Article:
The Last of the Mohicans


James Fenimore Cooper

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Themes and Colors
“Savagery,” Civilization, and the Frontier Theme Icon
Escape, Pursuit, and Rescue Theme Icon
Gender Roles and Gender Expectations Theme Icon
The Natural World Theme Icon
Loyalty and Treachery Theme Icon
LitCharts assigns a color and icon to each theme in The Last of the Mohicans, which you can use to track the themes throughout the work.

“Savagery,” Civilization, and the Frontier

Last of the Mohicans is a study of two societies forced into contact in the forests of upstate New York. The first is “European” society, itself divided into the French and the English settlers and their armies. The other society is that of Native Americans, referred to in the text as natives, “savages,” or as Indians. Native society is then divided into many tribal alliances. Thus the novel takes up what was considered the standard…

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Escape, Pursuit, and Rescue

The structure of the novel’s action is that of escape, pursuit, and rescue, in which Hawkeye, Uncas, and Chingachgook, and sometimes Heyward, engage in a back and forth with Magua, alternately rescuing and losing Cora and Alice. These complex sequences of escape, pursuit, and rescue serve several purposes in the novel. First, they are necessary components of the “frontier adventure novel,” of which Last of the Mohicans is perhaps…

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Gender Roles and Gender Expectations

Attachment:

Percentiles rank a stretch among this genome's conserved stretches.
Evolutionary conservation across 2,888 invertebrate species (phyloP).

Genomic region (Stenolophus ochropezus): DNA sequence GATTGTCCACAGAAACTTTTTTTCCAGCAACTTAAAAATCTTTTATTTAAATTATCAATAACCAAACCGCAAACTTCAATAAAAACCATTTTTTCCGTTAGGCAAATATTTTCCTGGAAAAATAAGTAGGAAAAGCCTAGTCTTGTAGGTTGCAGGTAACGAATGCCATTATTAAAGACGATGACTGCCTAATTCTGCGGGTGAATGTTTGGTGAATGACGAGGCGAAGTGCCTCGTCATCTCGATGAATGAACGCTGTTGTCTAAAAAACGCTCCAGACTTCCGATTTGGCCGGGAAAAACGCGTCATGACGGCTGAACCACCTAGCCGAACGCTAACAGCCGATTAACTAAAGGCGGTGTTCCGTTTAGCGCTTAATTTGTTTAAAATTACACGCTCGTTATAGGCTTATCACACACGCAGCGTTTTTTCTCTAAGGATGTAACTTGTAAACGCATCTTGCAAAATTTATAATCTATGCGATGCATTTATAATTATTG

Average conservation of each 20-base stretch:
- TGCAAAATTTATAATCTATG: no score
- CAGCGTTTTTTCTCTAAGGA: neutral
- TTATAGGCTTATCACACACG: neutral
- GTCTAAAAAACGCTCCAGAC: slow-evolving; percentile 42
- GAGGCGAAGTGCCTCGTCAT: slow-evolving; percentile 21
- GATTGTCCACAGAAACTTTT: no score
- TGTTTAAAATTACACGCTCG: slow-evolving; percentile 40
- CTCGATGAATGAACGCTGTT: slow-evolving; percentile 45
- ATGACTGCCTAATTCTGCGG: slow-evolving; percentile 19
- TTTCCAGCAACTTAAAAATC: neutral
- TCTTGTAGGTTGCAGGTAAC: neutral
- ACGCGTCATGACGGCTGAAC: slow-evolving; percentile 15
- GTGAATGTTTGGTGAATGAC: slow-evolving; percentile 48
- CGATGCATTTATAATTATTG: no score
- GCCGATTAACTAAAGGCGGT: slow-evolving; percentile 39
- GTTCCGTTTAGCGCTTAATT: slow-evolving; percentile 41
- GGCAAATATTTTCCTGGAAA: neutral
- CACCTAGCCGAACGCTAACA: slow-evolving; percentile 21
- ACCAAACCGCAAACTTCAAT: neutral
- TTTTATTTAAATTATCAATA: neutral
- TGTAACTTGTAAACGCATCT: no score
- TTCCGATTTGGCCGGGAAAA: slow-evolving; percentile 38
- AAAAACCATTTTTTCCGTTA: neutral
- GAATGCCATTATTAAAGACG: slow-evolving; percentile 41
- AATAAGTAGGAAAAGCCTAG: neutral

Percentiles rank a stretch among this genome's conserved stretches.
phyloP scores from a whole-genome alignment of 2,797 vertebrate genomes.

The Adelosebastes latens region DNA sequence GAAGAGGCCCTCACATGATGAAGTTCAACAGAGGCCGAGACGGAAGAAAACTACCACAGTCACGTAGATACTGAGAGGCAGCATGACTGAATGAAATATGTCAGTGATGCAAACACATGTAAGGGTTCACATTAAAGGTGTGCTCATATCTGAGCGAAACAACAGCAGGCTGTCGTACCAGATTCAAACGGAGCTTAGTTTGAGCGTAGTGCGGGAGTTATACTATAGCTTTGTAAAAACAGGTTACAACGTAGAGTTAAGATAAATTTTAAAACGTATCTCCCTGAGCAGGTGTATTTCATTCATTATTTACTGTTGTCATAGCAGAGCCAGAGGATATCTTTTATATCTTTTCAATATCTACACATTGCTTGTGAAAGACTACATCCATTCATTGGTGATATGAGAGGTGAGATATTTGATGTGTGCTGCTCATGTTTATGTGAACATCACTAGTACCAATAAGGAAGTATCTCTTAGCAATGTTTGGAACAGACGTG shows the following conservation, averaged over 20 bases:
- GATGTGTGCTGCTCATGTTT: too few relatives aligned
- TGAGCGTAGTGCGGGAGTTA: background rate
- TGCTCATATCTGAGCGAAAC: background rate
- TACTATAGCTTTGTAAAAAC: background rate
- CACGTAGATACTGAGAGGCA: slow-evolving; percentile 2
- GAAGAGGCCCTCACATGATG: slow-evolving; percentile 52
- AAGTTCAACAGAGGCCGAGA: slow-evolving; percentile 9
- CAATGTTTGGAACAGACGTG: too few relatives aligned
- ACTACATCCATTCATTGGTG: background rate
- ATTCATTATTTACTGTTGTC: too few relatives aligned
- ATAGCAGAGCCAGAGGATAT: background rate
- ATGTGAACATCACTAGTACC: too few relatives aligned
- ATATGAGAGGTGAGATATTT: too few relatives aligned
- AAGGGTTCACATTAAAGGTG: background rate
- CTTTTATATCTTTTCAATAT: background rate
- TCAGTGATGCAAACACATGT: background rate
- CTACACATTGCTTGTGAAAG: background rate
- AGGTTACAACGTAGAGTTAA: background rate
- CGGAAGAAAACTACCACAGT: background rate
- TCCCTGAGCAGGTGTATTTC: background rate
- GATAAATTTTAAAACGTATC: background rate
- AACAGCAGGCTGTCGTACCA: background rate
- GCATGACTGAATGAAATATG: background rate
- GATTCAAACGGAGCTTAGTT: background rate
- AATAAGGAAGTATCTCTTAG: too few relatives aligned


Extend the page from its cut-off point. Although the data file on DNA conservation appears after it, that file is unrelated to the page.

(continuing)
The Last of the Mohicans also takes up different understandings of the role of men and women in European and native societies. Cora (and, to a lesser extent, Alice) is a three-dimensional character, one possessed of courage and ingenuity in the face of danger. But the demands placed on her life are those typical of an eighteenth-century woman. Generally speaking, both British and French forces believe that war is to be fought by men…

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The Natural World

The Last of the Mohicans is set against a backdrop of immense beauty, wildness, and strangeness, especially for Europeans who are not accustomed to vast expanses of “unsettled” land. The natural features of upstate New York, described by Fenimore Cooper, serve several purposes in the novel. First, the caves, ledges, mountains, streams, and paths of the New York woods are essential elements of the battle-plans of the natives and Europeans. War cannot be fought, there…

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Loyalty and Treachery

Finally, The Last of the Mohicans is a meditation on the nature of loyalty—what it means to be loyal or disloyal, and the consequences of loyalty and treachery as played out in battle. On the one hand stand Hawkeye, Uncas, and Chingachgook—men and warriors who are loyal to their own, whoever that group is said to be. Although the latter three do not start out the novel in defense of Heyward, Cora

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